The Plum Tree Summary & Study Guide

Ellen Marie Wiseman
This Study Guide consists of approximately 42 pages of chapter summaries, quotes, character analysis, themes, and more - everything you need to sharpen your knowledge of The Plum Tree.
This section contains 541 words
(approx. 2 pages at 400 words per page)
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The Plum Tree Summary & Study Guide Description

The Plum Tree Summary & Study Guide includes comprehensive information and analysis to help you understand the book. This study guide contains the following sections:

This detailed literature summary also contains Quotes and a Free Quiz on The Plum Tree by Ellen Marie Wiseman.

“The Plum Tree” is a historical novel by Ellen Marie Wiseman which recounts the experiences of German civilians before, during, and after World War II through the eyes of young Christine Bolz, from the age of seventeen in 1938 through the summer of 1945.

When the novel begins, Christine dreams of marrying Isaac, the older, handsome son of the people who employ her and her mother as domestics. Christine deeply loves her own family, and dreams of beginning one with Isaac. However, Hitler’s rise to power, as well as new laws, make this impossible because Isaac is Jewish while Christine is a German Christian. Even as things become difficult, Christine and Isaac continue to secretly see one another. Eventually, it becomes too dangerous, and they must stop. Things get even worse in 1940 as Jews and other people deemed inferior by the Nazis are rounded up and taken to concentration camps. Isaac and his own family are taken to Dachau.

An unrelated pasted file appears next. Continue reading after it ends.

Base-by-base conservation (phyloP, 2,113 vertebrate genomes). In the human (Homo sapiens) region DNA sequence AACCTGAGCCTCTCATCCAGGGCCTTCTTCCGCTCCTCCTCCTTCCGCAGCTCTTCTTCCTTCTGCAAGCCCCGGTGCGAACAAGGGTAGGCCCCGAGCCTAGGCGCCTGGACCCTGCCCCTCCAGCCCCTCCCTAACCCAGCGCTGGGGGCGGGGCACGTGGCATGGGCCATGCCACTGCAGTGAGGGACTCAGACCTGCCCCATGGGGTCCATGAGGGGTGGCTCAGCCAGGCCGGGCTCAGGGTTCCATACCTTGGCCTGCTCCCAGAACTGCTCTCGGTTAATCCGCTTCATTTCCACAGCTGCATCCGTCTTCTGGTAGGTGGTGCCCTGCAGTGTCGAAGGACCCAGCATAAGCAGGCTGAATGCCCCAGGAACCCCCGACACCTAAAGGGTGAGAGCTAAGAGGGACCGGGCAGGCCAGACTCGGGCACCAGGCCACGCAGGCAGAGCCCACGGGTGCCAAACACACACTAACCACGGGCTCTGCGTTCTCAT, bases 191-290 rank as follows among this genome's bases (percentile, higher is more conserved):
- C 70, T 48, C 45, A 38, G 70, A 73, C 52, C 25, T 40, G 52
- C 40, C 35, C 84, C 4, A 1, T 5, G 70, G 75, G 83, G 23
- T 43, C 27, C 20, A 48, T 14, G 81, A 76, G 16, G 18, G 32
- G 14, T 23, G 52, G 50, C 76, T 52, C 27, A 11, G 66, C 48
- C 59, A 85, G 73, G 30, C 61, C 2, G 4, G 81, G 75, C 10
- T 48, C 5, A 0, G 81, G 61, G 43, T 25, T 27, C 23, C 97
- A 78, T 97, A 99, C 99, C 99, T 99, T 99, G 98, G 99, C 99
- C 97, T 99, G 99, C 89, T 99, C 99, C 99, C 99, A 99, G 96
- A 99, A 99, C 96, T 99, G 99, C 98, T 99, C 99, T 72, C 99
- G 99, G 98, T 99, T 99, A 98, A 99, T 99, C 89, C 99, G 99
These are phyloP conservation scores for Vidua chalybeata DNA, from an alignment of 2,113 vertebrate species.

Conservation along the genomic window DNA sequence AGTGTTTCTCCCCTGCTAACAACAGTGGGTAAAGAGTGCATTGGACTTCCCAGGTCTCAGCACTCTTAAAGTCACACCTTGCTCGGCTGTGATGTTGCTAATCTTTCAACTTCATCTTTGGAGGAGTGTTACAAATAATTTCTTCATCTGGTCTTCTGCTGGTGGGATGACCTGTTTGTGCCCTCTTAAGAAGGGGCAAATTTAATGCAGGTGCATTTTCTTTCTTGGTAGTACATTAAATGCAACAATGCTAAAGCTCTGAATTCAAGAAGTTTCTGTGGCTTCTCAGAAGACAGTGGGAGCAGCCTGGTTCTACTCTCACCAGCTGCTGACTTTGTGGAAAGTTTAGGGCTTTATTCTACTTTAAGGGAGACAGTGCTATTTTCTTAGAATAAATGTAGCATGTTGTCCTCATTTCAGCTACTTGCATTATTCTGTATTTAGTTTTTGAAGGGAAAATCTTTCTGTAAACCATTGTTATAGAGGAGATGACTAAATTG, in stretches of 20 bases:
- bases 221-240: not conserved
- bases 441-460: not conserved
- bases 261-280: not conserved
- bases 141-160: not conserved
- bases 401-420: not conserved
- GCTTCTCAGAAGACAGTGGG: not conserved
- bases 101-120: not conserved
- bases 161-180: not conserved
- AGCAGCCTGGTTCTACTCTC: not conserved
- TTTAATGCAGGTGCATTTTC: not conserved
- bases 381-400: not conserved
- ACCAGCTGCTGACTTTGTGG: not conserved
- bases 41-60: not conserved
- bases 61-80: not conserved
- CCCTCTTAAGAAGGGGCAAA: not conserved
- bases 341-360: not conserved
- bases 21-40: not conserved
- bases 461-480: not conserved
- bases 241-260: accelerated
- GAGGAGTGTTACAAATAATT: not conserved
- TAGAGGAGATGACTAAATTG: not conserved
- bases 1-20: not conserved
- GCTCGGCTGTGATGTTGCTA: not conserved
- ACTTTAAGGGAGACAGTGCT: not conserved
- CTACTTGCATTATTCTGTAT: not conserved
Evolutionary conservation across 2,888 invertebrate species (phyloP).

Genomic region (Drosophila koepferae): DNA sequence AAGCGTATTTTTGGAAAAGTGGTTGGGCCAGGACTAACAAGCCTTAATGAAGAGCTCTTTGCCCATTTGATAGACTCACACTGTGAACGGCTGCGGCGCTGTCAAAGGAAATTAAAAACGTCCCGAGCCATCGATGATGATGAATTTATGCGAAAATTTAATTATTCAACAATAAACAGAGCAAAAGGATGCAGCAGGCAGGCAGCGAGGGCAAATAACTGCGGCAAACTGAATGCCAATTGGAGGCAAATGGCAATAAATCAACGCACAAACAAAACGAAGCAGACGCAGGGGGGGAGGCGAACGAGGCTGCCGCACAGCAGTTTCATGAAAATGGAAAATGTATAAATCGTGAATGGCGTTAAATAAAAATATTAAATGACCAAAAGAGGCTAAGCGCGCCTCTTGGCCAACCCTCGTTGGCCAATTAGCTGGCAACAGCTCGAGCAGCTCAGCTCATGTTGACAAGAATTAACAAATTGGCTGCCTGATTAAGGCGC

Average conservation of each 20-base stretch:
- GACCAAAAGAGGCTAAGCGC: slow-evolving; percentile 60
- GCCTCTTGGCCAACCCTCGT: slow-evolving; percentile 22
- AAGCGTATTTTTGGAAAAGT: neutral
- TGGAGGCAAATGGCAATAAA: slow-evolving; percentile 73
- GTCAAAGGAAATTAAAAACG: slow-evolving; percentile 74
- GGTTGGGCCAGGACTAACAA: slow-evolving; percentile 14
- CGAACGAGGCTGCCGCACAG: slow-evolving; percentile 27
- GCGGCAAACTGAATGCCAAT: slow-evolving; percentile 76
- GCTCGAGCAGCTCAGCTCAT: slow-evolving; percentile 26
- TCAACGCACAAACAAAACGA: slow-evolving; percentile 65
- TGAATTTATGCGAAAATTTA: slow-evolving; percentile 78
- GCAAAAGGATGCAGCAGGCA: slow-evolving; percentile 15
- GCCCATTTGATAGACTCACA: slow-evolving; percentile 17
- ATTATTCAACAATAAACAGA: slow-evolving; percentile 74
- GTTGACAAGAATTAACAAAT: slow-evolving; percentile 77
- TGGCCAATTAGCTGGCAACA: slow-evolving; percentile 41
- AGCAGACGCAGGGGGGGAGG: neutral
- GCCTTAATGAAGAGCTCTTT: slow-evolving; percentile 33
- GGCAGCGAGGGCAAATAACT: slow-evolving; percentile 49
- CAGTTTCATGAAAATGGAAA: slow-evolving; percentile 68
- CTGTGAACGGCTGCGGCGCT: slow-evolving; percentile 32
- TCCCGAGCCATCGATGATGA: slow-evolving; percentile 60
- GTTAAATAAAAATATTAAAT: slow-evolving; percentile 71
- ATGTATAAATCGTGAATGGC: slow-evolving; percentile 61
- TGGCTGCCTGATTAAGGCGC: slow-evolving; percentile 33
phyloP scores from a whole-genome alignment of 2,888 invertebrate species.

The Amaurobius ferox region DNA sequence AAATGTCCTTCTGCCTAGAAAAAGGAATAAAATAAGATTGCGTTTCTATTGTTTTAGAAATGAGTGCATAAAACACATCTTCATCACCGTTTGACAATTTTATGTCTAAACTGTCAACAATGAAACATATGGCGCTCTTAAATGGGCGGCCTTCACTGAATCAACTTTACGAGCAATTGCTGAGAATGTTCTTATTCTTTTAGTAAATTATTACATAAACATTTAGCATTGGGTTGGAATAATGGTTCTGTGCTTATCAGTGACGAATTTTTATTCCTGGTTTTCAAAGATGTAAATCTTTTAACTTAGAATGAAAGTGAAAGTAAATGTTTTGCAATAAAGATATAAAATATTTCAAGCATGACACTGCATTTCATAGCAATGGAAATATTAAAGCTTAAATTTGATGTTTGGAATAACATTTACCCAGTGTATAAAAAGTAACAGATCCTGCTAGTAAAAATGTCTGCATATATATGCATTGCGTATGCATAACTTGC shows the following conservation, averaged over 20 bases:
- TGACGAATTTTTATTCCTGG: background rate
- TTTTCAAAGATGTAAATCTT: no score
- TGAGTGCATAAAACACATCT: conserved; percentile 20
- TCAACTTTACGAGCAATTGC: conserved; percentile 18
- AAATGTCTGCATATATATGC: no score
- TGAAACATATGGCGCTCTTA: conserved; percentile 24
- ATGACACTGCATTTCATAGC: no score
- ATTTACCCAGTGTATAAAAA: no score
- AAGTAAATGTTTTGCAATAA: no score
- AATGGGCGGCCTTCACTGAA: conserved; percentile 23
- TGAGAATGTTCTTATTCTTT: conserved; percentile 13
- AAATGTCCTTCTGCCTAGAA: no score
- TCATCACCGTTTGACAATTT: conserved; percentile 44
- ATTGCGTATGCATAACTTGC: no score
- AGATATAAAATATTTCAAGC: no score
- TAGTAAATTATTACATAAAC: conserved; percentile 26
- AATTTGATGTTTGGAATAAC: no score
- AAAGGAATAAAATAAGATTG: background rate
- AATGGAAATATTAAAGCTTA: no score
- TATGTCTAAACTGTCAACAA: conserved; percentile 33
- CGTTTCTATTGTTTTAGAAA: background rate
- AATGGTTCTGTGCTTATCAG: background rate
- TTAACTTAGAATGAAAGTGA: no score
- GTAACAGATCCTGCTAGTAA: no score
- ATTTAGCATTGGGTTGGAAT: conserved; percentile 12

Meanwhile, as the war rages and the Allies begin bombing Germany, food and other resources are in short supply for Christine and her family. They scrape to get by, and manage to barely hold on. Christine’s father is forcibly drafted into the Germany army and sent to the Eastern Front to fight the Russians, where he is captured. Isaac is conscripted into a labor detachment that returns him to his home village to repair a nearby airfield, and Christine is thrilled to see he is still alive. She and her mother-–as well as other villagers--begin to secretly leave food for Isaac and his fellow prisoners, for they appear starved. During an escape attempt, Christine hides Isaac in her family’s attic, but is later found out when the SS search the house. She and Isaac are both then sent to Dachau.

In Dachau, Christine sees the horrors of the Holocaust firsthand, from indiscriminate killing and beatings to murder on a mass scale by gassing and cremation. She also knows one of the SS guards, Stefan, who is the boyfriend of Christine’s former best friend, Kate. Christine becomes the cook to an upper-level officer named Grunstein, who one night drunkenly reveals he hates everything going on at the camp and intends to serve as a witness against the atrocities committed there. As the Allies close in on southern Germany, executions increase and Christine believes Isaac has been killed. When the Americans liberate the camp, Christine returns home and befriends an American soldier named Jake.

When Christine sees that Stefan is walking around freely, she outs him only to have Stefan react by falsely accusing Christine’s recently-returned father as a war criminal. Christine then returns to Dachau with Jake’s help, where she is stunned to find Isaac is still alive and helping the Americans. She is also glad to know that Grunstein is alive and actively cooperating with the Americans. A plot is hatched whereby Grunstein writes to Stefan to organize a prison break, and when Stefan arrives at the camp, he is arrested and positively identified by Grunstein. Isaac also reveals that Stefan is the man who killed his father. Christine’s father is released, and Christine and Isaac quickly marry as the novel ends.

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This section contains 541 words
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